The Hongkong Telegraph.
Tuesday, June 9, 1914.
THE BOY SCOUTS.
We published the other day an article on the Cadet Company of our Volunteer Corps. We were glad to see these lads at their first public appearance on the King's Birthday Parade. They marched past splendidly - a bright, clean-looking set of boys - and we hope that those parents who saw them and who have boys of their own were as favourably impressed as we were and will bring along recruits. We hope also that those in authority will lose no time in carrying out the suggestions made in our article to give this valuable company a proper chance of development.
The Cadet Company is part of the Hongkong Volunteer Corps and belongs to the Military Forces of the Crown. As such, only boys of British parentage are eligible for its ranks and by its terms of organization it can accept only those British boys between the ages of ten and eighteen. A very small proportion of the boys in the Colony fall within this category. For the remainder it is essential, if Hongkong is not to fall completely behind other portions of the Empire in its duty to Youth, that the Boy Scouts should be encouraged and placed on a proper footing, The idea appears to exist in certain quarters that the Boy Scouts movement can only be organized at the expense of the Cadet Company. If this were so, nothing further could be said. The training in civic duties of boys receiving their education in Hongkong, many of whom are destined to careers outside our Empire, could not for a moment be allowed to stand in the way of the essential development of the King's Forces. But we are convinced that the idea is false. Every British boy of ten, whose parents will allow him, would prefer to be a soldier in the Cadet Corps rather than a simple Scout. If he has been previously trained as a Scout, he will make all the better material from a Cadet. There is, there must be, nothing military in the training of the Boy Scout. The aim of instructors is not to make him a soldier, but to make him a decent citizen.
This fallacy of the Scout being a soldier is at the root of another objection to the movement in this Colony. It is imagined that the Scout has, like a soldier, to take an oath of allegiance to the King. It is suggested as farcical that Scoutmasters should make Portuguese, Filipinos, Chinese, and children of other nationalities receiving their education here, take a solemn oath of allegiance to His Majesty King George V. So it would be. The Boy Scout, however, is not called on to take an oath of allegiance. He promises on his honour, first, to do his duty to God and the King; second, to help other people at all times; and third, to obey the Scout Law. That is all he has to promise. No one will deny that children receiving the benefits of the education offered in a British Colony owe a "duty" to King George. No one familiar with the movement will deny that "Scouting" is the best way to make them realize that duty.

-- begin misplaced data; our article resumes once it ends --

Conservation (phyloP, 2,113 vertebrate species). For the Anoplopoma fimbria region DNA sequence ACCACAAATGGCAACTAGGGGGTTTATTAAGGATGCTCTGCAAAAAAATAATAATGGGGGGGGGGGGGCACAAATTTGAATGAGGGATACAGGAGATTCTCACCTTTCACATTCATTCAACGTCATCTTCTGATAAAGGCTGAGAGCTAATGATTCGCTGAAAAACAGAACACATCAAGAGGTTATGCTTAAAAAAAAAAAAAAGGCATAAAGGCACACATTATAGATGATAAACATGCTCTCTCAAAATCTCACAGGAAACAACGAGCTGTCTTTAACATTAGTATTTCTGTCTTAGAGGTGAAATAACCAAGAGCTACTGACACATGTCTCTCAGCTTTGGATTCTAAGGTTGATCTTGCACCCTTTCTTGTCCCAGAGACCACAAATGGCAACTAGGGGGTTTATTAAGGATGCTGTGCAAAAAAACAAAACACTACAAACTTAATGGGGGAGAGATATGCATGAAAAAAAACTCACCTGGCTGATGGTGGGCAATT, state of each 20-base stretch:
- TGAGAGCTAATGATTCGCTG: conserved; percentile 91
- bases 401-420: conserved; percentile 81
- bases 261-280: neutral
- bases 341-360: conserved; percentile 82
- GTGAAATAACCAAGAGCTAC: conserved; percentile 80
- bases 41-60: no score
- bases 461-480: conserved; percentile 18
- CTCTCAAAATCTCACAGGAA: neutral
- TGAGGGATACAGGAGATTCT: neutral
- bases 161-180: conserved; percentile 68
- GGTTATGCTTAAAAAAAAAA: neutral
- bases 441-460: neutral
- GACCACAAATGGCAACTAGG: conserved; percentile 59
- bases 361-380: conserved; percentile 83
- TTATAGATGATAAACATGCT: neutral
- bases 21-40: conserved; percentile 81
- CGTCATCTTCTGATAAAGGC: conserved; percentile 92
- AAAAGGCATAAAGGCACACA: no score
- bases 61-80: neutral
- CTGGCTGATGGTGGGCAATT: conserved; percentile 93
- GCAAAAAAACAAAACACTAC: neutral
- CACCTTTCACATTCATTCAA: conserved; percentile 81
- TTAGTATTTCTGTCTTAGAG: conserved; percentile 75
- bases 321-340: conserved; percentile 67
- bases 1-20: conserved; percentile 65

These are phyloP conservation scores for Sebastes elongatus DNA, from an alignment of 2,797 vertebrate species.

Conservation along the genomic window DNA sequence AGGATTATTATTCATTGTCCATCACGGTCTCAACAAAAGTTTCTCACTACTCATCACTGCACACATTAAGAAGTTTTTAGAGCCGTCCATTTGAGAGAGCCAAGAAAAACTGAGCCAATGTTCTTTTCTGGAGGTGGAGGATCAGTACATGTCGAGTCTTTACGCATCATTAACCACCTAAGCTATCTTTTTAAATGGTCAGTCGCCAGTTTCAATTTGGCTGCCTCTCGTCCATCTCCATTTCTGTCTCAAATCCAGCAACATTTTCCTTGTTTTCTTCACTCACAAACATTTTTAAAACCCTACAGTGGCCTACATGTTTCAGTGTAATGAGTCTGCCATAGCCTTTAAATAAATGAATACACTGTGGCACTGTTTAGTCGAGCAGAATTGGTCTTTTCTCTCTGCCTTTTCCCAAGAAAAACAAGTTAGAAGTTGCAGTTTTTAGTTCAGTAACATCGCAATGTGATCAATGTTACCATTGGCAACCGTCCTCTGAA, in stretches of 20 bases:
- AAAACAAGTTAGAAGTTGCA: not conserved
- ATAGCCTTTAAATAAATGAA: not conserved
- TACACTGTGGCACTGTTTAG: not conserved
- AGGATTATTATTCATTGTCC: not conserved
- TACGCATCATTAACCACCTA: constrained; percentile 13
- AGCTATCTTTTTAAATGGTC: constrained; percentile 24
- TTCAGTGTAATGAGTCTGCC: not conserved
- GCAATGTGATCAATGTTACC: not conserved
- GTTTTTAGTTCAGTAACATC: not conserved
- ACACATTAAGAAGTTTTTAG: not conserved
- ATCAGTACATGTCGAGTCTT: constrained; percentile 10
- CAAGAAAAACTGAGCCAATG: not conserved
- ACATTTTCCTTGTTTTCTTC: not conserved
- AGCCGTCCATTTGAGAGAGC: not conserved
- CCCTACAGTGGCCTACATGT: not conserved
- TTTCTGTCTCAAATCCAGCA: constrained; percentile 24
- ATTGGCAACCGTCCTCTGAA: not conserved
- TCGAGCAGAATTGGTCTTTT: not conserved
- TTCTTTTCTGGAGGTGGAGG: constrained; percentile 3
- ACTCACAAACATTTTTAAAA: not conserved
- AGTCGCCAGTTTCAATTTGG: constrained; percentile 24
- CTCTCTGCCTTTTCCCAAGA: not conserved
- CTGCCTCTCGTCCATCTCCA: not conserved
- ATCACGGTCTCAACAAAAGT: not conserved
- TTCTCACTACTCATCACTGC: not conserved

Nor is it incongruous that these Scouts should salute the British flag on the authorized occasions. If it is proper - as it undoubtedly is - for British residents in Berlin to take off their hats to the Colours of German Regiments, it cannot be out of place for boys to salute the flag under the shelter of which they are receiving their early training. We complained only the other day about the laxity of the Chinese in the matter of doing honour to the Union Jack on the King's Birthday. The way to teach them their duties in this respect is certainly not by wet-blanketing the Boy Scouts.
It is not perhaps fully realized that the Scout training has exceptional advantages for the boys we are considering. They have not been brought up naturally to those ball games and exercises which develop the physique of British boys and keep them out of mischief during their hours of recreation. These boys have taken to scouting, which makes indeed an irresistible appeal to all boys. This healthy open-air occupation is therefore in their case a double boon.
Other European nations have adopted General Baden Powell's great idea. We venture to prophesy that if they incorporate the Scout movement with their schools and Universities in the Orient whilst we neglect it; then the products of their schools and Universities will excel those of ours in value as citizens. We would ask those who are discouraging the Boy Scouts to take counsel straitly with themselves. For our part, we are convinced that by thwarting this high ideal of chivalry they are doing an incalculable injury to the Empire.
The Scout movement has come to stay and must be regarded as by no means the least valuable part of the education Great Britain has to offer. The earliest Scouts - and they were but few in those days - are only now reaching manhood and we must wait a few years longer before the full effect of the movement can be gauged. No one familiar with it can have the least doubt that its results will be surprising and wholly for good. The Empire will be leavened for the first time in its history by thousands of young men who have been trained during their most impressionable years to be good citizens. Are we to deny this training to British Boys in Hongkong because in a childish spirit we do not wish to train a few good citizens to spread the seed among our neighbours? Heaven knows they may need them even more than we do.